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Night Swim Star Wyatt Russell and Director Bryce McGuire on Their Water-Based Horror Film

As has often been the case, a new year kicks off with some new horror in the form of Night Swim, the latest collaboration between Jason Blum’s Blumhouse and James Wan’s Atomic Monster production banners, who kicked off 2023 with their hit M3GAN.

Night Swim stars Wyatt Russell as baseball player Ray Waller, who has been stricken by MS (Multiple Sclerosis), a diagnosis that threatens to sideline his career. When Ray, his wife (Kerry Condon from Banshees of Inisherin), and their two kids (Amélie Hoeferle, Gavin Warren) move into a new suburban home, Ray learns that the house’s swimming pool offers surprising healing properties. The Waller family soon learns that the pool also has a much darker and more malevolent presence that wants payment for the good things it provides.

Night Swim is co-written and directed by Bryce McGuire, who previously co-directed a short film with the same title that was much simpler, just involving a woman swimming in the pool with none of the character-development aspects that make Night Swim work so much better as a feature.

Above the Line got on Zoom with McGuire and Russell to talk about Night Swim, which included some extended discussion of working with the two kids in the family.

Bryce McGuire on set (Universal/Anne Marie Fox)

Above the Line: I didn’t watch the short before seeing this, but if I had, I might not think it could be turned into a feature. Was that always the plan when you made the short, or did the idea to expand it come afterwards?

Bryce McGuire: No, I had no idea. I thought what you thought, which is how could this be a full movie based on the short? We just knew we wanted a swimming pool as an environment and atmosphere, make it spooky. I didn’t really have an interest in doing the feature until I knew this man’s story and the family story and what the pool had to give and take from them and the history of the pool and all that. But that definitely came later, but it wasn’t going to happen until those answers were there.

ATL:  Did you have the ideas for a feature before coming to Jason Blum and James Wan?

McGuire: Absolutely. It was about three years after the short that this full idea came together, and then we took out the short and a 15-page prose document and a verbal pitch. We took that to everyone in town. A few different people were interested, but when I met with James, and I knew he liked it – and he liked the short, it scared him – it was a no-brainer for me, because he’s the master. I loved his work, stuff he’s done as a producer, stuff he’s done as a director and wanted to work with him for so long. It was a match made in water hell.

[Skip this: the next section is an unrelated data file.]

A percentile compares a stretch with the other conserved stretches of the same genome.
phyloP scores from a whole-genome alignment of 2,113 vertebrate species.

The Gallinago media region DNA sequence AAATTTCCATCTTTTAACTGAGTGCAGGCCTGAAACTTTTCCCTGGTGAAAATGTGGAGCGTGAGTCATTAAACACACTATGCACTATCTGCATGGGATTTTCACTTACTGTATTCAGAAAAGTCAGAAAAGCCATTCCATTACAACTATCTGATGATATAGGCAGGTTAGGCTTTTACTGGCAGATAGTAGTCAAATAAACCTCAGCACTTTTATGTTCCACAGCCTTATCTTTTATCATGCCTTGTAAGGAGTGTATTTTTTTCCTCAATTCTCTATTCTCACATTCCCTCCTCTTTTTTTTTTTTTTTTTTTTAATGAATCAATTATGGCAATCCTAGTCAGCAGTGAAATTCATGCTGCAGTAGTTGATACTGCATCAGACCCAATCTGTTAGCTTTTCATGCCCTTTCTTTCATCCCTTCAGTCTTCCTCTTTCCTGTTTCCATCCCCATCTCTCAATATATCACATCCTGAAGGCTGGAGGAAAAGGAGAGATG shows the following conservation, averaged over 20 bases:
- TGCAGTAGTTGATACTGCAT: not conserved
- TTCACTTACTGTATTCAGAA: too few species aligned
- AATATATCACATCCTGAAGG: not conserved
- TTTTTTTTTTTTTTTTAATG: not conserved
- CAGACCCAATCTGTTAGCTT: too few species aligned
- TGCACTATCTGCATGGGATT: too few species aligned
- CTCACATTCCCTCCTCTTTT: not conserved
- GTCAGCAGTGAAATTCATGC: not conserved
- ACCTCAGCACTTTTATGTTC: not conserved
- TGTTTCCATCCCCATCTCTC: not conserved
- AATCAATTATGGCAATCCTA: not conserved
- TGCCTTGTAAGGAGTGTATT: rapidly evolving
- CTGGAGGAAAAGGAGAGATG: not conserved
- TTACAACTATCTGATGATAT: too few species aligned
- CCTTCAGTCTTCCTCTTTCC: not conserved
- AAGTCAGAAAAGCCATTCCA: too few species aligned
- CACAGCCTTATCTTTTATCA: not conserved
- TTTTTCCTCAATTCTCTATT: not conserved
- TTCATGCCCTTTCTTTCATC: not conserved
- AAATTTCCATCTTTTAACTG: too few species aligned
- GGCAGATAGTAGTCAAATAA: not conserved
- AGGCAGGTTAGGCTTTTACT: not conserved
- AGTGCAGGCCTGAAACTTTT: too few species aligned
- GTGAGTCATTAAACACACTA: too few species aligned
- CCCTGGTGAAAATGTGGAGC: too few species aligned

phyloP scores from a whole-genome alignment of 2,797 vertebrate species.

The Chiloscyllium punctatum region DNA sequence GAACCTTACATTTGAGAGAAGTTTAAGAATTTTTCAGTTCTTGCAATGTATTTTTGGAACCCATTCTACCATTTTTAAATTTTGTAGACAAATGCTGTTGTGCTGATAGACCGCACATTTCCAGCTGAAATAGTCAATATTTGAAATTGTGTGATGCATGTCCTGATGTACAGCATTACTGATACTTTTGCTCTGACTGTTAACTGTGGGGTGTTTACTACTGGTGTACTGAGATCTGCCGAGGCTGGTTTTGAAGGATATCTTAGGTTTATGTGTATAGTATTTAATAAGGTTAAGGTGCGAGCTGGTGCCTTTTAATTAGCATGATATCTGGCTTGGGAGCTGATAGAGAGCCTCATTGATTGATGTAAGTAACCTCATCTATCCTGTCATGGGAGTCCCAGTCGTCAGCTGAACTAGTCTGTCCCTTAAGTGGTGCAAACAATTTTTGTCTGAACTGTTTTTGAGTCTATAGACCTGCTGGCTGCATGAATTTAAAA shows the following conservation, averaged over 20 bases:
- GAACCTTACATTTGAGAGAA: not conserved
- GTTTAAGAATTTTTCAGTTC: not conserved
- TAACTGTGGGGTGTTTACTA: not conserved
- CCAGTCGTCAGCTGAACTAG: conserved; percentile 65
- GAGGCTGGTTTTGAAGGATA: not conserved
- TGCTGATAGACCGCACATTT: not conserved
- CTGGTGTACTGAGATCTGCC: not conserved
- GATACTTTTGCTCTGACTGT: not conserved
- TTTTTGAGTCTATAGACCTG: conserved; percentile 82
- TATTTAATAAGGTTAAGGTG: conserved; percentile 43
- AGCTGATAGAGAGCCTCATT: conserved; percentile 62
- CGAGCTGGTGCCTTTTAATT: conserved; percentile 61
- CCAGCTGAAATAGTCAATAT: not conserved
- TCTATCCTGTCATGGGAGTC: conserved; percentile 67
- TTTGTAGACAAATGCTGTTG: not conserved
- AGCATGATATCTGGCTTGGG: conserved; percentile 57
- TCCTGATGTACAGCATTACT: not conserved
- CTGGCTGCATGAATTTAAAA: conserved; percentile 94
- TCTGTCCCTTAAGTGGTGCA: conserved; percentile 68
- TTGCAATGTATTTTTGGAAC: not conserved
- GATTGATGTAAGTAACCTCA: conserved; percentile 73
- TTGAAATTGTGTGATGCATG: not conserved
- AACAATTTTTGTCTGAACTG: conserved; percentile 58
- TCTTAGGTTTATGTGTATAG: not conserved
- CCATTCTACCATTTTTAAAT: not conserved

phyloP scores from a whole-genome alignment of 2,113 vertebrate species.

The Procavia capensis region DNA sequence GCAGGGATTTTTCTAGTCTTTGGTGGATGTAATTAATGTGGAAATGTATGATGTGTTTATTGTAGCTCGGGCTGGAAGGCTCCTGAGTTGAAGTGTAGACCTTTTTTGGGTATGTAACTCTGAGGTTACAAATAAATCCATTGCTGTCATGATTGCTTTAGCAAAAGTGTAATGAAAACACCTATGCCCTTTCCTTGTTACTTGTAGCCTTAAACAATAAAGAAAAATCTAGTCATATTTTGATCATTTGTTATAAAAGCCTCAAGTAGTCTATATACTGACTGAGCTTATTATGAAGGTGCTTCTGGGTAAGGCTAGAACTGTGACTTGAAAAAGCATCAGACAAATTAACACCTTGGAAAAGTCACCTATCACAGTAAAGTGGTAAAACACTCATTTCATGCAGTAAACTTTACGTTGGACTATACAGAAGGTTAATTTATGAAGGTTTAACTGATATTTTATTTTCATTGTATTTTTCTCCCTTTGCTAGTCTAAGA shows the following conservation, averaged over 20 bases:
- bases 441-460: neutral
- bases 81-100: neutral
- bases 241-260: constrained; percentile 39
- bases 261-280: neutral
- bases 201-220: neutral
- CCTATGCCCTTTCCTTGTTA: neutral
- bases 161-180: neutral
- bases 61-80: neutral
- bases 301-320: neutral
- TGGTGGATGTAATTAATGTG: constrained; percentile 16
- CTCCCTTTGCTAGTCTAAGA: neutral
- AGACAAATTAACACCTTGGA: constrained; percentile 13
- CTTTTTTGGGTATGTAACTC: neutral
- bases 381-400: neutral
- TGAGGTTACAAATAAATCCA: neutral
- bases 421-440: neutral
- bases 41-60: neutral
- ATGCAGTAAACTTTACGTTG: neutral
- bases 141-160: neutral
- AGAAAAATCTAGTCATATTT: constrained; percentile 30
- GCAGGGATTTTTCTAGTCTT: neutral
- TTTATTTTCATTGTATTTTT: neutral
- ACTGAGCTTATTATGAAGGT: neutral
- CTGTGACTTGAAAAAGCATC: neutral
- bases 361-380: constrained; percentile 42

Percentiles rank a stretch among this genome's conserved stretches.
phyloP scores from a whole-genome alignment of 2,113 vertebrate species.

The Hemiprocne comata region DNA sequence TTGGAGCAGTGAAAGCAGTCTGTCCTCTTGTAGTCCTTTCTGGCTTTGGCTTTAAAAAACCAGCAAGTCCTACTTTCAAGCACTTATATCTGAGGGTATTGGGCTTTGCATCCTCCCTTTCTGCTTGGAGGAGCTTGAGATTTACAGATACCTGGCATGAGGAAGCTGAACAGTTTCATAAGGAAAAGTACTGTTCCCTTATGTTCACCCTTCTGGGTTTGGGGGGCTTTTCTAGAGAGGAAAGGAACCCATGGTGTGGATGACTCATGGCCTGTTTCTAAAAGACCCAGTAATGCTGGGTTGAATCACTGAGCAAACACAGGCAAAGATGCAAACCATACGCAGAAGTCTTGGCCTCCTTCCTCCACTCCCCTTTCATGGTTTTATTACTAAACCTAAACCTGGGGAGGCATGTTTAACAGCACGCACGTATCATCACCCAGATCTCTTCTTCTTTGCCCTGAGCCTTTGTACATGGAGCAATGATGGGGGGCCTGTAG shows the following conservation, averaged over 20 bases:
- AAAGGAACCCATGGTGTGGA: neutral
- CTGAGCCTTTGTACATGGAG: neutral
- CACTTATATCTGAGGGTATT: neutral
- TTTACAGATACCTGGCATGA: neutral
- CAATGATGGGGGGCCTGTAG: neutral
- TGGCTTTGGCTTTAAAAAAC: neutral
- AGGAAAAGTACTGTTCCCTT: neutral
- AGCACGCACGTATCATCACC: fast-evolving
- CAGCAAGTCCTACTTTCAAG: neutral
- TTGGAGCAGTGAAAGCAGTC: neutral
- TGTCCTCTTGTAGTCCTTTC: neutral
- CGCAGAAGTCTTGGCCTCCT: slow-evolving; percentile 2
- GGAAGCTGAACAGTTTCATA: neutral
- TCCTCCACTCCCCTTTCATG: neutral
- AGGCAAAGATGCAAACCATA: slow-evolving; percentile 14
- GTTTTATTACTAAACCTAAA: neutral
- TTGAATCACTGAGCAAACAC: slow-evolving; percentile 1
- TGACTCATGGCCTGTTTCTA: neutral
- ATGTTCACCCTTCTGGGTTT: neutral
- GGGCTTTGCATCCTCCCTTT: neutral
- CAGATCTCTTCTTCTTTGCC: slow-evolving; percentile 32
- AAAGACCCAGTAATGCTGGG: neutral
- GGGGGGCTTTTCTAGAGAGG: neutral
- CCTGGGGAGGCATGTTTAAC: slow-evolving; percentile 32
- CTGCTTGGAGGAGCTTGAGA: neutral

ATL: I have to say that it’s really strange being in New York City where it was 30 degrees and walking into a movie theater, and suddenly, it’s summer, and there’s sun and people (mostly) frolicking in a swimming pool. Maybe it’s pool weather all year in California, but here, it was kinda strange.

McGuire: How was that? Do you think that’s gonna kill the vibe for people, or was that like, “Cool?” Do you feel like you’re going into another wanted world from the cold?

ATL: I think it’ll be good, actually. I think by January, people in cold places will be like, “Oh, yeah, remember how nice and warm it was in the summer? It’s nice to not be cold for a while.”

McGuire: That’s what I’m hoping, that it feels like escapism from the brutal Midwest winter.

ATL: Wyatt, what interested you in this? I mean, you haven’t done that much horror that I know of…

Wyatt Russell: I kind of started in it. Jim Nichols and We Are What We Are, and a movie called Cold in July, which is a horror film. Overlord I guess was considered a horror movie? Black Mirror. I’ve actually ONLY done horror.

ATL: [laughs] So when you heard about this, you thought, “Oh, great. Another horror movie!”?

Russell: I hadn’t done it in a while. I think Black Mirror was the last thing I did. Oh, no, Overlord was last thing I did. That was like 2018. So it’s been a few years. It’s something that I do love, I like going back to in ways, when the story and the conceit are unique. When they’re new, they’re smart. I don’t like horror, when it’s by-rote storylines that you don’t get invested into whatever it is that the story is talking about. This has almost like a science fiction element to it, where it’s less of a slasher grotesque horror film and more of a science, psychological thriller. The point of it is that 16-year-olds to 95-year-olds want to go swimming. If they see this movie, there’s going to be some piece at the back of their brain that goes, “Yeah, it’s possible that a hand is going to come and grab me from the pipe down there.”